Smartcuts: How Hackers, Innovators, and Icons Accelerate Success (book review)
How do some startups go from zero to billions in just a few months? How did Alexander the Great, YouTube tycoon Michelle Phan, and Tonight Show host Jimmy Fallon climb to the top in less time than it takes most of us to get a promotion? Shane Snow’s Smartcuts: How Hackers, Innovators, and Icons Accelerate Success seeks to answer these questions.
Snow has built a name for himself as a journalist and tech entrepreneur. Having co-founded Contently, the New York-based startup that helps freelance journalists and story tellers connect with brands in need of content, Snow is also a regular contributor to global media outlets like Mashable, The New Yorker, Wired, and Fast Company.
The focal point of Smartcuts is centered around busting old myths and scrapping conventional wisdom that most of us follow in an effort to get ahead in life. Snow’s overall thesis is that progress can be faster today than ever before. He highlights furturist author (and a director of engineering at Google) Ray Kurzweil’s essay “The Law of Accelerating Returns”, in which Kurzweil argues that at the rate we’re going, we as a species are likely to see 20,000 years of progress within the 21st century alone.
Failure is overvalued
Traditional mentors tell us that failure (even multiple failures) is necessary on the road to success. Snow argues that we place too much emphasis on failure as a good thing, as most people don’t always absorb the value of their mistakes, but instead shift blame onto others. Snow believes that entrepreneurs should try to engage in “lateral thinking,” or the act of reframing problems to challenge their basic assumptions.
His main assertions in the book are that paying one’s dues is an outdated idea that’s no longer applicable in today’s fast-moving society. Snow says the two main things that slow modern entrepreneurs down is thinking too small and thinking too conventionally. He argues there is a key differentiator between shortcuts and smartcuts: Shortcuts in business often lead to rapid growth, but are typically unsustainable in the long run, whereas smartcuts are sustainable and ethical ways of getting ahead by challenging preconceived notions.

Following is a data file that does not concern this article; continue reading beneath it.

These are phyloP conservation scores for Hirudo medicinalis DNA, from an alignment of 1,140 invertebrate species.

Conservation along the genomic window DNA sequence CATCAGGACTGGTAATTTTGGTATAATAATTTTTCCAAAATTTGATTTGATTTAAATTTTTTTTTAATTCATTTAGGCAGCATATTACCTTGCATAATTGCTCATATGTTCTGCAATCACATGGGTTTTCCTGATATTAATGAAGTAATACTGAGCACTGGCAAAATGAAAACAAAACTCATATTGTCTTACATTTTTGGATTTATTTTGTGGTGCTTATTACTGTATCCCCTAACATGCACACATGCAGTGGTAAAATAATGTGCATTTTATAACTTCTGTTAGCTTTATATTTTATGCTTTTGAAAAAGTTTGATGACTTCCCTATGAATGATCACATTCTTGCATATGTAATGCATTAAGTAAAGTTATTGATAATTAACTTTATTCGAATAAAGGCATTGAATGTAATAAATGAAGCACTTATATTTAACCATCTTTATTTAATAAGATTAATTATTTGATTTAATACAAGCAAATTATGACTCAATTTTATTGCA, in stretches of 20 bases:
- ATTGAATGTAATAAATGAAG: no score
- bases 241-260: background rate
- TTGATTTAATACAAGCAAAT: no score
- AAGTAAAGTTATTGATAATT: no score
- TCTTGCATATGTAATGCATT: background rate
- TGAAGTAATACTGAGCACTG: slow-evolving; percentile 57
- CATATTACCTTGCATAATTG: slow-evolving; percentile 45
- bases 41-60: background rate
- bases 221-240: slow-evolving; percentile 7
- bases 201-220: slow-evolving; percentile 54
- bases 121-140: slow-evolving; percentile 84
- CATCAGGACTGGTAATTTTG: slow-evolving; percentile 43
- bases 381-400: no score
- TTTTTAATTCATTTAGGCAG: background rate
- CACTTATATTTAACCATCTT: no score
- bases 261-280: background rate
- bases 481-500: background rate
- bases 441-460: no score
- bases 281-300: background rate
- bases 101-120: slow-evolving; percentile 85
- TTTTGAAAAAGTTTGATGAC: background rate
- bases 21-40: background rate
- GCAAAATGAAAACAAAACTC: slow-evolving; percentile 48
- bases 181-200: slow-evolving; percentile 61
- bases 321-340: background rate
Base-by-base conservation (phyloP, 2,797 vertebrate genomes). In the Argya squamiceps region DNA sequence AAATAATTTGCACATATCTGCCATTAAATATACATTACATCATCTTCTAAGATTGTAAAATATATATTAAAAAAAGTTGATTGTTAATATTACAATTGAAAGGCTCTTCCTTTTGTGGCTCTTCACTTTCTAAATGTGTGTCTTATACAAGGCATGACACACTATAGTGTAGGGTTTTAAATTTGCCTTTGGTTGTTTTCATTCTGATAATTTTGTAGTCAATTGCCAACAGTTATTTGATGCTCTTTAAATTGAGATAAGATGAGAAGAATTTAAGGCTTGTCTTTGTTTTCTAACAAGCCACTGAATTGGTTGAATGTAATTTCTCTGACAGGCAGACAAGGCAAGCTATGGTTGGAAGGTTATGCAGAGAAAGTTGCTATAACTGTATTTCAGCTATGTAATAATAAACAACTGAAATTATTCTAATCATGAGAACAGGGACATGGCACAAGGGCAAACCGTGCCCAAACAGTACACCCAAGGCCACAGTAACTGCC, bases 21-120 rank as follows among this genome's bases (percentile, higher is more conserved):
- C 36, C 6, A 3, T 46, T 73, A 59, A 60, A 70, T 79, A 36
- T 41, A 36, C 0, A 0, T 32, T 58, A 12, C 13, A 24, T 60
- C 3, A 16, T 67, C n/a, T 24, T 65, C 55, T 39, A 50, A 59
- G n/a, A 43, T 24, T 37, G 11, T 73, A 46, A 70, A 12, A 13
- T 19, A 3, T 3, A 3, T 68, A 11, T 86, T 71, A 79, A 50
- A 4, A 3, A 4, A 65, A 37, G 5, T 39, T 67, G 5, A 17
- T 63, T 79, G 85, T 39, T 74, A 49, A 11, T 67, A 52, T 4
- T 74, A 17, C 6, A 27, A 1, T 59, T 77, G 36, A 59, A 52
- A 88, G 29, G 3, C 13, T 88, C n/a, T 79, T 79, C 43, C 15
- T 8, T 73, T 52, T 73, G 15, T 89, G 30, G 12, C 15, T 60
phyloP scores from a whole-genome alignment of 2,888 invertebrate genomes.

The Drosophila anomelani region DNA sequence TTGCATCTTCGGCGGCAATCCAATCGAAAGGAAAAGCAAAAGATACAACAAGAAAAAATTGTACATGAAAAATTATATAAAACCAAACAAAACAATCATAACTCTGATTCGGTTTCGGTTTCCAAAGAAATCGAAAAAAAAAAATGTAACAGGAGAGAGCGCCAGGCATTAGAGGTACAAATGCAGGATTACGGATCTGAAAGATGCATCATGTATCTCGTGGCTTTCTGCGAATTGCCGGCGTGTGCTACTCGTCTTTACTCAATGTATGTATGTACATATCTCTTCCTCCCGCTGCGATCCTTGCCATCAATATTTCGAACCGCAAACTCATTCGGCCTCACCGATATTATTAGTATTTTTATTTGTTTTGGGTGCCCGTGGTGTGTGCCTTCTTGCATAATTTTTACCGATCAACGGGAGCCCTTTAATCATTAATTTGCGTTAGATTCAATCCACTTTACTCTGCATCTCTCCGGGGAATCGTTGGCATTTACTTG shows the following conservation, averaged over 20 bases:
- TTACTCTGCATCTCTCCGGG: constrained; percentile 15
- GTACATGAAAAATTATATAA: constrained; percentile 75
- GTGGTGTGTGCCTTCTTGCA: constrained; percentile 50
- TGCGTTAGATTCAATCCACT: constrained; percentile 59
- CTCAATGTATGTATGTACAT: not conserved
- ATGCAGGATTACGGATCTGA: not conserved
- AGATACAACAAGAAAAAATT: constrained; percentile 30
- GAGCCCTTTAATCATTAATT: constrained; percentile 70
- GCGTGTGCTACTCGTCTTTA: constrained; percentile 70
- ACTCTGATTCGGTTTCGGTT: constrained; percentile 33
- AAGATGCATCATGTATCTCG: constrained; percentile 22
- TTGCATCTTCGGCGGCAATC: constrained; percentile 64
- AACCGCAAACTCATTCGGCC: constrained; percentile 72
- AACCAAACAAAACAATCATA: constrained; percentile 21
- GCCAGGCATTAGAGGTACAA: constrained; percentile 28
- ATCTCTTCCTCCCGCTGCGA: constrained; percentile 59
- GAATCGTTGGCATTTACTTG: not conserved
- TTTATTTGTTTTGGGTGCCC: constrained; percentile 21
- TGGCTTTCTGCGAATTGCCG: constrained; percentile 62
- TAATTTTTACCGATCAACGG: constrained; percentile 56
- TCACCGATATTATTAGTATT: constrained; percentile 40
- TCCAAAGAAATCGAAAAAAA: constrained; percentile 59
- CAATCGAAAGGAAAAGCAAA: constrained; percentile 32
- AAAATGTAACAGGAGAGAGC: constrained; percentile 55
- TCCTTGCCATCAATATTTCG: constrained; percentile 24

Snow cites a plethora of success stories inside and outside the tech sector. He highlights the fact that while it took oil tycoon John D. Rockefeller nearly 50 years to generate US$1 billion, it took Andrew Mason, CEO of Groupon, only two years to do so (never mind that Mason was fired).
What do the US president and electronic musicians have in common?
Snow aggregates and ties together case studies on Elon Musk, Barack Obama, electronic music artist Skrillex, and Yahoo CEO Marissa Mayer to show that lateral thinking can be applied across any medium. In an interview with Forbes , Snow says:
Skrillex and Musk have track records of huge successes, multiple times, across multiple industries/genres. Their repeat wins defy conventional theories about luck’s role in success, and should give us hope that we have more control over our destinies than culture tells us we do. Both of these guys owe their successes to pattern recognition and moving themselves to the right place at the right time. In the book I talk about exactly how that happens, and what specific processes they go through to ‘hack’ serendipity. Musk has a few other habits that I’ve found transformative for my own business, as well.
No need to crawl before flying
In the book, Snow cooks up nine patterns for lateral thinking, and organizes them into three categories: shortening, leveraging, and soaring. According to Snow, “shortening” doesn’t allow innovators to replace hard work, but instead is something they use to eliminate cycles that were previously thought necessary to their success.
“Leveraging” means getting the biggest bang for your buck with regard to time, effort, and money spent. “Soaring” is a term Snow uses to describe the use of upward momentum, not experience, to dictate one’s own personal success.
The book is refreshing as a modern how-to guide for getting ahead of the entrepreneur pack. But perhaps its only drawback is that Snow moves quite fast through his examples and case studies, often leaving readers wondering if he’s in fact gone as deep as necessary to get to the heart of each individual success story.
One could also probe Snow by asking how entrepreneurs can maintain the art of lateral thinking, even after they’ve reached the top. But perhaps that can be the premise of his next work. Considering the fact that Smartcuts is Snow’s first full-length book and has received praise from critics like The Financial Times, calling him the next Malcolm Gladwell, it’s likely that we’ll see more books on innovation by Snow in the coming years.